Jean Michel Basquiat: The Radiant Child

Jean Michel Basquiat.  You’ve heard the name before.  Hopefully.  If you haven’t, he’s, or at least he was, a super popular artist and general culture figure of the eighties.  His paintings, sold for massive amounts of money, and he rolled in the hippest of crowds during his time in New York as a young man.  He rolled with Madonna, Keith Haring, and Andy Warhol, while living and hanging out in the same Manhattan, Bowery neighborhood as my current art professor and advisor at school.  He rose to fame and infamy quickly as the first and really only black art superstar ever.  But as occurs often with prodigies such as Jean Michel, he had a very troubled personal life, and indulged in a drug fueled lifestyle that eventually brought about his demise in due to an overdose of heroin in 1988.  In recent months, he’s served as a major personal inspiration in my own art, as well as given me much food for thought.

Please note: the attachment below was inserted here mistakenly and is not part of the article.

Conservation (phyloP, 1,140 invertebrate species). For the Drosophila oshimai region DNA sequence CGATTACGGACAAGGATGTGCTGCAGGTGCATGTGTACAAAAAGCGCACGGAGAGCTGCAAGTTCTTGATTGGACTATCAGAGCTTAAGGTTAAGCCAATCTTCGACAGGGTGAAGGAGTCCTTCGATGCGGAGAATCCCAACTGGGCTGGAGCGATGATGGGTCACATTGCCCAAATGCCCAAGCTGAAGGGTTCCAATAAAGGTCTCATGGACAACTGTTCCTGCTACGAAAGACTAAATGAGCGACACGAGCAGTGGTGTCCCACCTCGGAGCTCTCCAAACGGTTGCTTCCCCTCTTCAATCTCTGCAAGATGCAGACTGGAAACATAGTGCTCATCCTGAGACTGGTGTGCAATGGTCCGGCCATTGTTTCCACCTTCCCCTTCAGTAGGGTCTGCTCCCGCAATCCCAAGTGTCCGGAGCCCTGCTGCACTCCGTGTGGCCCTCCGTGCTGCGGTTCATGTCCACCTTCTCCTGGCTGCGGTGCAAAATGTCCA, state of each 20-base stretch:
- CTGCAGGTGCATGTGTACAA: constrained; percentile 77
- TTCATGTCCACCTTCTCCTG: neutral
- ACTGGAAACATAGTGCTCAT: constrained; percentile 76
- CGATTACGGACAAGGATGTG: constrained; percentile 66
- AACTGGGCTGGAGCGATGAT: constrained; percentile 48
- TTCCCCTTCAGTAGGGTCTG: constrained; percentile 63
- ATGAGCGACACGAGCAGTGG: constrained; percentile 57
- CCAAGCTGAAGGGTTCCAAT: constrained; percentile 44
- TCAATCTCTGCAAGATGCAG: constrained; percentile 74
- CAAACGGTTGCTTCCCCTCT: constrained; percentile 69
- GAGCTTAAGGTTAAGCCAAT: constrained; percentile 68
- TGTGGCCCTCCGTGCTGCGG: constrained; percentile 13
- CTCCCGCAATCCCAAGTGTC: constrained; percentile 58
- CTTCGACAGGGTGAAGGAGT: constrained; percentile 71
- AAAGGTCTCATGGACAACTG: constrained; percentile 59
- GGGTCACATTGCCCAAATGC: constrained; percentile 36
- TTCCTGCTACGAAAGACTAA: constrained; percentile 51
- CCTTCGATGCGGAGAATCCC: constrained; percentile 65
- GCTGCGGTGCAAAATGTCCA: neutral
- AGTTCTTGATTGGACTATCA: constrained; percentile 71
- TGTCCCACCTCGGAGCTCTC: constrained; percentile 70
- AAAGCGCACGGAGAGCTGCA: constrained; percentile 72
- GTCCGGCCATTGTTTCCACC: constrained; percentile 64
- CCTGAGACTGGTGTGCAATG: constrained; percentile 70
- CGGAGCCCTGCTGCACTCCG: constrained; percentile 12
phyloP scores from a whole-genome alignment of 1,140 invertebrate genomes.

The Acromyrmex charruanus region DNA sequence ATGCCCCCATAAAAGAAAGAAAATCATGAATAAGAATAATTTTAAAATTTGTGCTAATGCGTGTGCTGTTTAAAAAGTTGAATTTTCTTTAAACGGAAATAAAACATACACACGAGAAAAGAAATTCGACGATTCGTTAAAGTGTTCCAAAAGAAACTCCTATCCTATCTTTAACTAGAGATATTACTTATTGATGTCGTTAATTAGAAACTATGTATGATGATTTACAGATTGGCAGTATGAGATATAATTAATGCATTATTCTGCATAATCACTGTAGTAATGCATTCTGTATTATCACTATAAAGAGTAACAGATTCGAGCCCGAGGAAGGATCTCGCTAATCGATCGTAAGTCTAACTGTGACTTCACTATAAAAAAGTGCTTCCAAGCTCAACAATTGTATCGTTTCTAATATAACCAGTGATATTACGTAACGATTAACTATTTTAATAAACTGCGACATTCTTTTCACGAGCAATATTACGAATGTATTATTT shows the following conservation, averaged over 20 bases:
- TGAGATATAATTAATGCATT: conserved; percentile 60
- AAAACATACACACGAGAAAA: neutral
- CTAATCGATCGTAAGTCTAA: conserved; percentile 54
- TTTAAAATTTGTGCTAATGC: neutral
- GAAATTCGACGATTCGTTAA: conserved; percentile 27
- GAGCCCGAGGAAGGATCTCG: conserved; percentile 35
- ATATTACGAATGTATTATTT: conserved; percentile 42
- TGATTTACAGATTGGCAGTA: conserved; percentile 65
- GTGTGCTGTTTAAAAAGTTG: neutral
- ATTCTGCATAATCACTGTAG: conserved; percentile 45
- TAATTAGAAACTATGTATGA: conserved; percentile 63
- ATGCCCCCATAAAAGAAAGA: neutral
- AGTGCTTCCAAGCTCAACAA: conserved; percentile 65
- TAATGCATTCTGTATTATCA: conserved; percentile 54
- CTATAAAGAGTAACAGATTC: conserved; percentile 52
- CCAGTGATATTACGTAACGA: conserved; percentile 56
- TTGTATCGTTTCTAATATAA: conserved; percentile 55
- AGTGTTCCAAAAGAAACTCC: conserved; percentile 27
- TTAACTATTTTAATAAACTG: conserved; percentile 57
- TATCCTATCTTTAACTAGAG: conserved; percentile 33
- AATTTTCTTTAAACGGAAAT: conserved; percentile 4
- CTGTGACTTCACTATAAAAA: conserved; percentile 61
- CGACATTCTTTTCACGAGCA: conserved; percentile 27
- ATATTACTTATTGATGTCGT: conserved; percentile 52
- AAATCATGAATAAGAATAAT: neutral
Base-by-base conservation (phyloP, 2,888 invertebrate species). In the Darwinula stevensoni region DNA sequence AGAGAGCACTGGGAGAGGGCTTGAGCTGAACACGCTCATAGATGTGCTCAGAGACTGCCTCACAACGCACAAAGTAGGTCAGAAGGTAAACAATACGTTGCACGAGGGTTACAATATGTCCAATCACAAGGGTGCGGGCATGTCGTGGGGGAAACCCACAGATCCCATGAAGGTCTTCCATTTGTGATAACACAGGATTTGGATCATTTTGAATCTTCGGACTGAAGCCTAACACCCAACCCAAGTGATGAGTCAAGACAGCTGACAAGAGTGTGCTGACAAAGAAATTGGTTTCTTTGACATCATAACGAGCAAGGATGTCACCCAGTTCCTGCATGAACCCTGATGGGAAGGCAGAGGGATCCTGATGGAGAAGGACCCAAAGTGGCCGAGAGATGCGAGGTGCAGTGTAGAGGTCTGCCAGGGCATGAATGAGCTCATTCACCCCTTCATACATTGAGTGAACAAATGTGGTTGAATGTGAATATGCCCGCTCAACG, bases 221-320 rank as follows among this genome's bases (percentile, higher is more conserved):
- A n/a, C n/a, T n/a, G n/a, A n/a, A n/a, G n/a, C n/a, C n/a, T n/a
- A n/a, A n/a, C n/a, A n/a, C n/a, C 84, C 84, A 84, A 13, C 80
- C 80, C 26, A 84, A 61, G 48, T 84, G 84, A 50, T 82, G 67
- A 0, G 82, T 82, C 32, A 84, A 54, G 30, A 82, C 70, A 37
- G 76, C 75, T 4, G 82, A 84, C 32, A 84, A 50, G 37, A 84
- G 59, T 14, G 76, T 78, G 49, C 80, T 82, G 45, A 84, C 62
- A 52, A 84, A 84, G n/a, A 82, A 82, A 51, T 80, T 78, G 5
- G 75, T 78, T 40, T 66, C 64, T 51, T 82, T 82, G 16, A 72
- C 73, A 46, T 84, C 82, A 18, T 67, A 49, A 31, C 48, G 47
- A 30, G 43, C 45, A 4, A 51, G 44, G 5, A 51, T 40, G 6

The Radiant Child is a documentary directed by film maker Tamra Davis, who was a personal friend of Basquiat’s.  She compiled a massive amount of previously unreleased footage of the artist, and put it into this film, which was released earlier this year at the 2010 Sundance Film Festival to excellent reviews.  I haven’t seen the film yet, but I definitely am looking forward to viewing it sometime in the near future.  I recommend you do the same.  Oh!  And hopefully you enjoy the music selection that the trailer is set to!  It’s a song titled “Salt Peanuts.”  I’m not sure if this version is the Charlie Parker or the Dizzy Gillespie rendition, but either is equally excellent.  JMB himself was a massive fan of bebop, and especially of Charlie Parker.  I myself have started to listen to and enjoy this brilliant brand of jazz myself, due to the artist and because of some exposure I’m getting to it through a course of American pop music that I’m currently taking at school.  It’s amazing how different influences can come together and meet in the middle sometimes in life.


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